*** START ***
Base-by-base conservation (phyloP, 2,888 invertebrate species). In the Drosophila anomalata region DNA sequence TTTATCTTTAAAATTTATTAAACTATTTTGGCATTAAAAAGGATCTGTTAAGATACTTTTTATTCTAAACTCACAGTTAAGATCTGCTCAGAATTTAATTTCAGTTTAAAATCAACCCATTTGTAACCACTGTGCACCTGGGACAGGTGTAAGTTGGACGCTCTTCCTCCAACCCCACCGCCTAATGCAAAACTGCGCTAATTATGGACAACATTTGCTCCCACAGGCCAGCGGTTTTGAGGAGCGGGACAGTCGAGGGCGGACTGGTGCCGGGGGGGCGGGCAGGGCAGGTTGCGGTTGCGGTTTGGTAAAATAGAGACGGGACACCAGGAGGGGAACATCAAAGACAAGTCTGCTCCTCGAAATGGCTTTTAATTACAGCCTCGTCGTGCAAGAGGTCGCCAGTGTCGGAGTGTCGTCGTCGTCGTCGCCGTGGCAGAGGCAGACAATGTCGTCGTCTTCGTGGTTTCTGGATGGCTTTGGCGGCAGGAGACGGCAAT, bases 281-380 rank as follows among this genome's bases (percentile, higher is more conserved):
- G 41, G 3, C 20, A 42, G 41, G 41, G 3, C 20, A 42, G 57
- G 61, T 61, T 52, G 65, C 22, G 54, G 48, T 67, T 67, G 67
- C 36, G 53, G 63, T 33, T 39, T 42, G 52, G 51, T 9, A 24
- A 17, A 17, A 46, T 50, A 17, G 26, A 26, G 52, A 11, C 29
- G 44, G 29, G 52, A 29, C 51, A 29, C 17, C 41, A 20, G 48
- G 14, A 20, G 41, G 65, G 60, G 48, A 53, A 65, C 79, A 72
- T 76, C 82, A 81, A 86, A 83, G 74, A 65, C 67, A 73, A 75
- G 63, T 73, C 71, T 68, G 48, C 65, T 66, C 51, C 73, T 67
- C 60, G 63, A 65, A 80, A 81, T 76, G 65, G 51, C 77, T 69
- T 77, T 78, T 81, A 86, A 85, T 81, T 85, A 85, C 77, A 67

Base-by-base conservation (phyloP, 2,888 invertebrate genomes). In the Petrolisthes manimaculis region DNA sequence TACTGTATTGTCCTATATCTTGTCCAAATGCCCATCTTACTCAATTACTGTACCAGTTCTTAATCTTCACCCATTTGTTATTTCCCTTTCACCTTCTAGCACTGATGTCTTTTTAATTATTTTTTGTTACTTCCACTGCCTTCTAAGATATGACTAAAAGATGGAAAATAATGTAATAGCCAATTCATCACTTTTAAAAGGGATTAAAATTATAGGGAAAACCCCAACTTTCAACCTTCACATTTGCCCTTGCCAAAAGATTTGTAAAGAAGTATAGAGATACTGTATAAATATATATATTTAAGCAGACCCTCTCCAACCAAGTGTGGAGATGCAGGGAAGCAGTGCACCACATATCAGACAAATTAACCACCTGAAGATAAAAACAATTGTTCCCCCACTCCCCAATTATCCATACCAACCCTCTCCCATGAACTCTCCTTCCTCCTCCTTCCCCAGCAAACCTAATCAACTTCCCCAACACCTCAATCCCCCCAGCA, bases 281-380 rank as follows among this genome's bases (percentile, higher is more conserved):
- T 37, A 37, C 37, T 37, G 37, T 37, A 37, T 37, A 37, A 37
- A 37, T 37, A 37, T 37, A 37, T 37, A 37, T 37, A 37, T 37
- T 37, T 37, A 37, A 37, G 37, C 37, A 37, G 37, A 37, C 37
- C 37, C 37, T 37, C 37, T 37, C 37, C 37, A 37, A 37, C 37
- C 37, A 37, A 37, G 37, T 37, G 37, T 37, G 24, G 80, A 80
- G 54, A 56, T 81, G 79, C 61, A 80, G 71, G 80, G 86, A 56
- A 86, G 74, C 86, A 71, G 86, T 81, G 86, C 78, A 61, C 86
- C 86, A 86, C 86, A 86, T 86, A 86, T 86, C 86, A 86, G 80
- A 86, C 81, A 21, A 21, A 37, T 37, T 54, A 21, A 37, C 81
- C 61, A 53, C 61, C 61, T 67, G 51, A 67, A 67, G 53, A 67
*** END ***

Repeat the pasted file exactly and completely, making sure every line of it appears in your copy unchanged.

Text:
Base-by-base conservation (phyloP, 2,888 invertebrate species). In the Drosophila anomalata region DNA sequence TTTATCTTTAAAATTTATTAAACTATTTTGGCATTAAAAAGGATCTGTTAAGATACTTTTTATTCTAAACTCACAGTTAAGATCTGCTCAGAATTTAATTTCAGTTTAAAATCAACCCATTTGTAACCACTGTGCACCTGGGACAGGTGTAAGTTGGACGCTCTTCCTCCAACCCCACCGCCTAATGCAAAACTGCGCTAATTATGGACAACATTTGCTCCCACAGGCCAGCGGTTTTGAGGAGCGGGACAGTCGAGGGCGGACTGGTGCCGGGGGGGCGGGCAGGGCAGGTTGCGGTTGCGGTTTGGTAAAATAGAGACGGGACACCAGGAGGGGAACATCAAAGACAAGTCTGCTCCTCGAAATGGCTTTTAATTACAGCCTCGTCGTGCAAGAGGTCGCCAGTGTCGGAGTGTCGTCGTCGTCGTCGCCGTGGCAGAGGCAGACAATGTCGTCGTCTTCGTGGTTTCTGGATGGCTTTGGCGGCAGGAGACGGCAAT, bases 281-380 rank as follows among this genome's bases (percentile, higher is more conserved):
- G 41, G 3, C 20, A 42, G 41, G 41, G 3, C 20, A 42, G 57
- G 61, T 61, T 52, G 65, C 22, G 54, G 48, T 67, T 67, G 67
- C 36, G 53, G 63, T 33, T 39, T 42, G 52, G 51, T 9, A 24
- A 17, A 17, A 46, T 50, A 17, G 26, A 26, G 52, A 11, C 29
- G 44, G 29, G 52, A 29, C 51, A 29, C 17, C 41, A 20, G 48
- G 14, A 20, G 41, G 65, G 60, G 48, A 53, A 65, C 79, A 72
- T 76, C 82, A 81, A 86, A 83, G 74, A 65, C 67, A 73, A 75
- G 63, T 73, C 71, T 68, G 48, C 65, T 66, C 51, C 73, T 67
- C 60, G 63, A 65, A 80, A 81, T 76, G 65, G 51, C 77, T 69
- T 77, T 78, T 81, A 86, A 85, T 81, T 85, A 85, C 77, A 67

Base-by-base conservation (phyloP, 2,888 invertebrate genomes). In the Petrolisthes manimaculis region DNA sequence TACTGTATTGTCCTATATCTTGTCCAAATGCCCATCTTACTCAATTACTGTACCAGTTCTTAATCTTCACCCATTTGTTATTTCCCTTTCACCTTCTAGCACTGATGTCTTTTTAATTATTTTTTGTTACTTCCACTGCCTTCTAAGATATGACTAAAAGATGGAAAATAATGTAATAGCCAATTCATCACTTTTAAAAGGGATTAAAATTATAGGGAAAACCCCAACTTTCAACCTTCACATTTGCCCTTGCCAAAAGATTTGTAAAGAAGTATAGAGATACTGTATAAATATATATATTTAAGCAGACCCTCTCCAACCAAGTGTGGAGATGCAGGGAAGCAGTGCACCACATATCAGACAAATTAACCACCTGAAGATAAAAACAATTGTTCCCCCACTCCCCAATTATCCATACCAACCCTCTCCCATGAACTCTCCTTCCTCCTCCTTCCCCAGCAAACCTAATCAACTTCCCCAACACCTCAATCCCCCCAGCA, bases 281-380 rank as follows among this genome's bases (percentile, higher is more conserved):
- T 37, A 37, C 37, T 37, G 37, T 37, A 37, T 37, A 37, A 37
- A 37, T 37, A 37, T 37, A 37, T 37, A 37, T 37, A 37, T 37
- T 37, T 37, A 37, A 37, G 37, C 37, A 37, G 37, A 37, C 37
- C 37, C 37, T 37, C 37, T 37, C 37, C 37, A 37, A 37, C 37
- C 37, A 37, A 37, G 37, T 37, G 37, T 37, G 24, G 80, A 80
- G 54, A 56, T 81, G 79, C 61, A 80, G 71, G 80, G 86, A 56
- A 86, G 74, C 86, A 71, G 86, T 81, G 86, C 78, A 61, C 86
- C 86, A 86, C 86, A 86, T 86, A 86, T 86, C 86, A 86, G 80
- A 86, C 81, A 21, A 21, A 37, T 37, T 54, A 21, A 37, C 81
- C 61, A 53, C 61, C 61, T 67, G 51, A 67, A 67, G 53, A 67